Am Agra, Inc.
12349 118 Road
Minneola, KS 67865
(620) 885-4892
(620) 338-0251

Calf News- February 2002

Going Home in Style

By Betty Jo Gigot Associated Editor

Larry Bilberry, Garden City Feed Yard manager, can't quit talking about his new "go-home" truck. "What this really is, is the answer to my worst nightmare," Bilberry said. "I had this dream about returning cattle from the sick pen and, would you believe, the very next morning Sandie Bonsall came into the office to see me." "I was talking to Larry about my helicopter lessons," Bonsall said, "and he asked me why I didn't fly his go-home cattle back to the pen for him." The rest is history. Three years, multiple changes and a new company later, Bilberry proudly shows off the newly-patented Am Agra Animal Ambulance.

A Very Simple Concept

What Bilberry likes best about his new equipment is that setting it up is so simple. In the older part of Garden City Feed Yard all it took was a portable chute and a couple of panels. The truck drives up to the chute and the take home cattle load right into the truck for their trip back to their home pen. When the new construction was being done for the expansion of Garden City Feed Yard from 30,000-head to 80,000-head capacity, Bilberry used his "thinkology" and had a chute designed so that can be loaded both ways.

"I love horses and the people who ride them," Bilberry said. "But taking home cattle from the sick pen is an accident waiting to happen." Bilberry and his crew have gone 1,500 days without an accident on the yard and part of that he attributed to his new ambulance, which is mounted on an old feed truck. As Bonsall put it, "The last place we need a rodeo is in the feedyard."

"This way one guy takes the place of four guys on horseback and the cattle are better off," Bilberry said. "Some places on this yard they would have to walk three miles to get back to their home pen. When you take them back by horseback they run into fences, so the ambulance saves on repairs and I feel their antibiotics have a chance to work better since they rest on the way home."

The hospital crew puts together a delivery sheet and a route sheet that shows the shortest way to deliver the cattle back. At Garden City Feed Yard that can be as many as 90 cattle everyday.

Bilberry also noted that the cattle settle down on the truck on the way to the pen and, as the truck drives up to the pen, all of the other cattle stop and watch the truck and really don't even pay attention to the animal getting off. The animal normally walks off, walks to the back of the pen and then turns and watches the truck drive off. Bilberry knows that his buller rate is down and also his retreat rate because of less stress on the return.

An Idea Whose Time Had Come

Bonsall, a native of the Nebraska Sandhills, learned to operate farm machinery at an early age.

"My job experiences ranged from construction with cranes, loaders, dozers and eighteen wheelers to milking cows, calving out heifers, dragging calves to the fire, and being a state brand inspector? I observed livestock movement in many different sale barn designs and gathered some great ideas. I guess this idea for a unique piece of equipment that can handle livestock had to be given to someone with a lifetime of experiences with this type of background. I know this is an odd combination but I am a cowboy who likes using a rope as well as a backhoe."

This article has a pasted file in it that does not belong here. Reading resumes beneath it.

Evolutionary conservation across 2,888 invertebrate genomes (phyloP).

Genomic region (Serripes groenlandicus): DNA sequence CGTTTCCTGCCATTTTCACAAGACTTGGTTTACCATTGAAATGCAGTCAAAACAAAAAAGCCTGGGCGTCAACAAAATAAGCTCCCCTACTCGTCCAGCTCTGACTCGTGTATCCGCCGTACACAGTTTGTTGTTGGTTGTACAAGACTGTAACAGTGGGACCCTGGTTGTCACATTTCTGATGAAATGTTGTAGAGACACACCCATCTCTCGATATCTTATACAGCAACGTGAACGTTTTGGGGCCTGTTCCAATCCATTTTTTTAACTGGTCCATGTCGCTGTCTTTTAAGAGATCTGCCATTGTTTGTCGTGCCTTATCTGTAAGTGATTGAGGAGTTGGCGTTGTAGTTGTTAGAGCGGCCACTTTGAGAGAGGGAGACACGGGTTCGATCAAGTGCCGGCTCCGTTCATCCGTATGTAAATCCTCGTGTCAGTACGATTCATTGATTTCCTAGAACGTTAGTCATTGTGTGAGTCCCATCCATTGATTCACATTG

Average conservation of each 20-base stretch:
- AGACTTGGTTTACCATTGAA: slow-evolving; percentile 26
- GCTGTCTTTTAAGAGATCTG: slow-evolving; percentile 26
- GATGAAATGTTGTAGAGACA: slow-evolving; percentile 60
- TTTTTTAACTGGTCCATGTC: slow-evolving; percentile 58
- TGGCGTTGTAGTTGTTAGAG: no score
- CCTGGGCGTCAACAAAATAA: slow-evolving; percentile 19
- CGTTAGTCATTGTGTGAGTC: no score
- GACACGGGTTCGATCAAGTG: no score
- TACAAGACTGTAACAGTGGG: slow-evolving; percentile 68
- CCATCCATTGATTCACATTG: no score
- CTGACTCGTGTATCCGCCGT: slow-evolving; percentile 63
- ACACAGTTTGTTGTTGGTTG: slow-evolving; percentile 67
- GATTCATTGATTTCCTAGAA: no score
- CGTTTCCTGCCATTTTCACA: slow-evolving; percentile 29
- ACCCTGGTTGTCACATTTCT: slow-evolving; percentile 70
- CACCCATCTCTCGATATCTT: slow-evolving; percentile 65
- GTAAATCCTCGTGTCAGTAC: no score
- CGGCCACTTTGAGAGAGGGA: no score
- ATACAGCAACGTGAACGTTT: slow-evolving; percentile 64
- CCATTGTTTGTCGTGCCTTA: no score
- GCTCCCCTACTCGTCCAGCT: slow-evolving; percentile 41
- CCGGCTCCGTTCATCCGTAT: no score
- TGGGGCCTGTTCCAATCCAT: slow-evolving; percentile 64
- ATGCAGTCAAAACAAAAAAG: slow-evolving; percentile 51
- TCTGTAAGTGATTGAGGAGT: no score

The actual construction of the ambulance is done by a contractor who works with Bonsall, cutting out middle management for the company. Bonsall proudly stated, "We are fortunate to be associated with people who are imaginative, multi-talented with electronics and hydraulics, and who are skilled fabricators."

Built with solid sides to keep the cattle calm, the ambulance has rubber flooring for non-slip footing. The hydraulic system runs on toggle switches and is operated away from the animals so there is no interaction between the livestock and the people. The "take home" cattle are kept separate by utilizing five compartments so no sorts are necessary when they arrive at their home pen.

Muriel Bonsall, Sandie's wife, is really excited about his new venture.  She states, "Sandie has spent the past three years working on the patents for the product and has earned a Masters degree from the "School of Hard Knocks" through this experience."  "Sandie is great with new ideas"," Muriel said. "And he always finishes what he starts." Like Bilberry, other users have nice things to say about their new go-home unit. Ran Smith, DVM and feedyard owner, said, "When was the last time you walked in the damp and deep to the hospital with pneumonia and then the doctor made you walk home in the dry and dusty at the same time you were trying to recover?" Ken Winter said," I can't believe how efficient this product has made us!" And Sandie Bonsall thinks his new product will, "make my vo-ag teacher proud." For information on Am Agra's Animal Ambulance, log onto